But although Arizona has broached limited internet voting in its presidential primary next spring, there is no real prospect that it will be an option when Americans go to vote for a new president next November. Nor is it likely that voters will be able to cast their ballot from their home desktop any time soon. An unspoken assumption is that there would be an interim stage during which voters would find a computer in place of the familiar machine inside the voting booth. This could speed up the procedure for the computer literate, but could also produce bottlenecks if even a few were flummoxed by the process.

Another fear is that electronic voting would favour those with computers - that is, the wealthier and better educated. However, not everyone accepts that the "digital divide" would keep the computer have-nots from voting: computer ownership is more diffuse than often believed.

Online voting opens the possibility of a 24-hour voting day. Computer terminals in libraries and cybercafes could be brought into service for those without their own machines, and internet voting might even appeal to those elusive 18- to 24- year-olds. That presupposes, of course, that it is the hassle of voting that keeps them at home, rather than the nature of politics or the calibre of the candidates.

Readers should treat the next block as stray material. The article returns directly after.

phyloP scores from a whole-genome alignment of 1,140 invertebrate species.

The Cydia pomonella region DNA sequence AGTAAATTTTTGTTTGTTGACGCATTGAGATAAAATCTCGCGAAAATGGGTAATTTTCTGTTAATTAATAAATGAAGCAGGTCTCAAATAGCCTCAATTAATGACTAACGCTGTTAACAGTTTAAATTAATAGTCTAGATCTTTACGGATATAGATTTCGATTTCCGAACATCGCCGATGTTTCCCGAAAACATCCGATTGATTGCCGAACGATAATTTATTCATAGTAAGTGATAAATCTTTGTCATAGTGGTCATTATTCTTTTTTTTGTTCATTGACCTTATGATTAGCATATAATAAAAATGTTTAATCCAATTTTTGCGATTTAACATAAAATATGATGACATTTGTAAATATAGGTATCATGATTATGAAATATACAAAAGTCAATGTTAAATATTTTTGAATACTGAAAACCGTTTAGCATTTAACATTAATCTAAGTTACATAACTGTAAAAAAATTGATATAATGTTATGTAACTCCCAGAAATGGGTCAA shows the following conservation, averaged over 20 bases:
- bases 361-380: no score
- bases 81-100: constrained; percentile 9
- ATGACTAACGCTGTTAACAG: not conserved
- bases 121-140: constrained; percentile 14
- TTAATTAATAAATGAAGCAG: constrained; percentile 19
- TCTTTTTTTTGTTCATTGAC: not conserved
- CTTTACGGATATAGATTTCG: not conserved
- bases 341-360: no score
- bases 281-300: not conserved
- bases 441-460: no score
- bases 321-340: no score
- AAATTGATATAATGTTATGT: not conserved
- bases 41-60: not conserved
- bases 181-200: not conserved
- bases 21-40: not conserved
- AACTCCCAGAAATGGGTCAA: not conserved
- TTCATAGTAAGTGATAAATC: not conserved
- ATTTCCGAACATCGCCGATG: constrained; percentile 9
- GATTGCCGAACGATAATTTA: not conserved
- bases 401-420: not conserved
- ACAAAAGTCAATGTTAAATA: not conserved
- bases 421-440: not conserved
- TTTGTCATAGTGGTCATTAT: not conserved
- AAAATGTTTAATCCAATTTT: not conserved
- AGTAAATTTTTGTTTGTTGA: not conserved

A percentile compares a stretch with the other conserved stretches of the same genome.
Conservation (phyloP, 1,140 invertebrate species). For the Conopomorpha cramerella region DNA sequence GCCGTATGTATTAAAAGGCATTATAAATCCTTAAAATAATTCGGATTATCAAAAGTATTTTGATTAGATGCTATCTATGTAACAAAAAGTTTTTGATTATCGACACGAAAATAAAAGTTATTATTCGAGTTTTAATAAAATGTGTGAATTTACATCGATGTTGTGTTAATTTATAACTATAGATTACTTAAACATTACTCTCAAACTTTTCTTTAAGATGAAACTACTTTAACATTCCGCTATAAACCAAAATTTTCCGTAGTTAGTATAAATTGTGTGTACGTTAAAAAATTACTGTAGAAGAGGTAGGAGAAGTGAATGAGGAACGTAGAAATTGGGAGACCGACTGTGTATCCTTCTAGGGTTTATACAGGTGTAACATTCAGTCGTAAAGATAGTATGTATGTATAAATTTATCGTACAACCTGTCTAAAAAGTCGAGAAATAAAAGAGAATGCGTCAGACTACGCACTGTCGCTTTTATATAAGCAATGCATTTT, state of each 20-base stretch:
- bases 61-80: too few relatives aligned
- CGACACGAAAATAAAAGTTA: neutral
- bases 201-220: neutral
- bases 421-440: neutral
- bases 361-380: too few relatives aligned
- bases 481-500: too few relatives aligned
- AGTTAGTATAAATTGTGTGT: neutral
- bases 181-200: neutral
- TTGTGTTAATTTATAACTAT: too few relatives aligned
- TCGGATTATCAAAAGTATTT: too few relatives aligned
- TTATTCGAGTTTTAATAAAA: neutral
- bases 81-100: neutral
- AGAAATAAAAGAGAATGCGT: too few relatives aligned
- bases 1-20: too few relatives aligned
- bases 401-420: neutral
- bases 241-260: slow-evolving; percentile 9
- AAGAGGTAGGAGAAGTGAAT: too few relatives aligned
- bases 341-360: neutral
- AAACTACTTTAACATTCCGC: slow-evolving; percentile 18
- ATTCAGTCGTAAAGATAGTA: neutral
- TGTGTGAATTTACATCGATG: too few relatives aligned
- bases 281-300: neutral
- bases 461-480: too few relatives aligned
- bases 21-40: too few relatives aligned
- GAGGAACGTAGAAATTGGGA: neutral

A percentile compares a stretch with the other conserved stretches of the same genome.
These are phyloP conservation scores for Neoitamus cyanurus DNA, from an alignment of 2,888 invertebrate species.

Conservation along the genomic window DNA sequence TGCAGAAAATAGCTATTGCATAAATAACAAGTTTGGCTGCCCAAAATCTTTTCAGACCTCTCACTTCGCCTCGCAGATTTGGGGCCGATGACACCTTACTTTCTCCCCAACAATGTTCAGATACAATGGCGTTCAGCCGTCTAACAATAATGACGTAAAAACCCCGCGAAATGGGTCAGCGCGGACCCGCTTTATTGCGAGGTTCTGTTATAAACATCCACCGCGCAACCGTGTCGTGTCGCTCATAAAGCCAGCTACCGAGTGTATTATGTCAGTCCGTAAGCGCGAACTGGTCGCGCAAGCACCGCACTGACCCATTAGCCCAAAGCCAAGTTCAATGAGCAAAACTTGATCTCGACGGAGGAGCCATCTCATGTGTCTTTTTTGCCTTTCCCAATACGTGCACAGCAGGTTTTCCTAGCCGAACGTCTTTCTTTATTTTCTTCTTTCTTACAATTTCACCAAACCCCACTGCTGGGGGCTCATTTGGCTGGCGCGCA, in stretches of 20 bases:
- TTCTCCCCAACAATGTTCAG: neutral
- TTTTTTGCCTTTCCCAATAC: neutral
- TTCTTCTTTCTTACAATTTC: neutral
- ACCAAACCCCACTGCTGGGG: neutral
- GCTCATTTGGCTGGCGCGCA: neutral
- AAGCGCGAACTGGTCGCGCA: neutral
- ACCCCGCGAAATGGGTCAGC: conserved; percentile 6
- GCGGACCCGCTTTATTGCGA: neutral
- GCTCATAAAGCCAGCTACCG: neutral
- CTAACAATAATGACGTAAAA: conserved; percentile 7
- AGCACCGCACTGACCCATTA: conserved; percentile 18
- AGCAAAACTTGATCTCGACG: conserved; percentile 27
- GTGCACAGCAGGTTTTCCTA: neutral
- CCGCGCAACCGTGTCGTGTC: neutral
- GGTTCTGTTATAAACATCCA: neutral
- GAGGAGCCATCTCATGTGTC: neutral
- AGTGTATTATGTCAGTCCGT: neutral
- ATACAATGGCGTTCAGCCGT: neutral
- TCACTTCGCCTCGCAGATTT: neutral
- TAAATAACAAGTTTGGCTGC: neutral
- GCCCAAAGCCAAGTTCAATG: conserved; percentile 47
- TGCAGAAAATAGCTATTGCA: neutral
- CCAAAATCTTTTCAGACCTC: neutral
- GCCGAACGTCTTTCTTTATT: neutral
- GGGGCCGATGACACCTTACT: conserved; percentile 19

HOW IT COULD WORK

INITIALLY, it sounds attractive to turn the tedious process of voting into something which could be done at home or at a multimedia phone.

The questions that arise, however, are: how could you guarantee that enemies such as, say, China, could not hack into the system and install their choice? And how would you ensure that each person can only vote once, while also making certain that who they voted for remains secret?

An American internet company, eBallot, insists an electronic vote could be more secure and private than the present, mechanical system. It already produces online voting programs.

If it worked, electronic voting would be faster, since the votes could be tallied almost instantly. But encrypting votes would only be half of the task; the other is to make sure that people do not vote "early and often", and to prevent personation. Producing millions of passwords, one for each voter to be used once only, is easy. The problem is making sure that the codes are only publicly available for a brief enough time to limit the hackers' chances.

"Of all the real-world applications of cryptography, this is the hardest," said Phillip Hallam-Baker, a computer security expert. "It is the sheer complexity of deploying technology flawlessly for a one day event that makes it hard."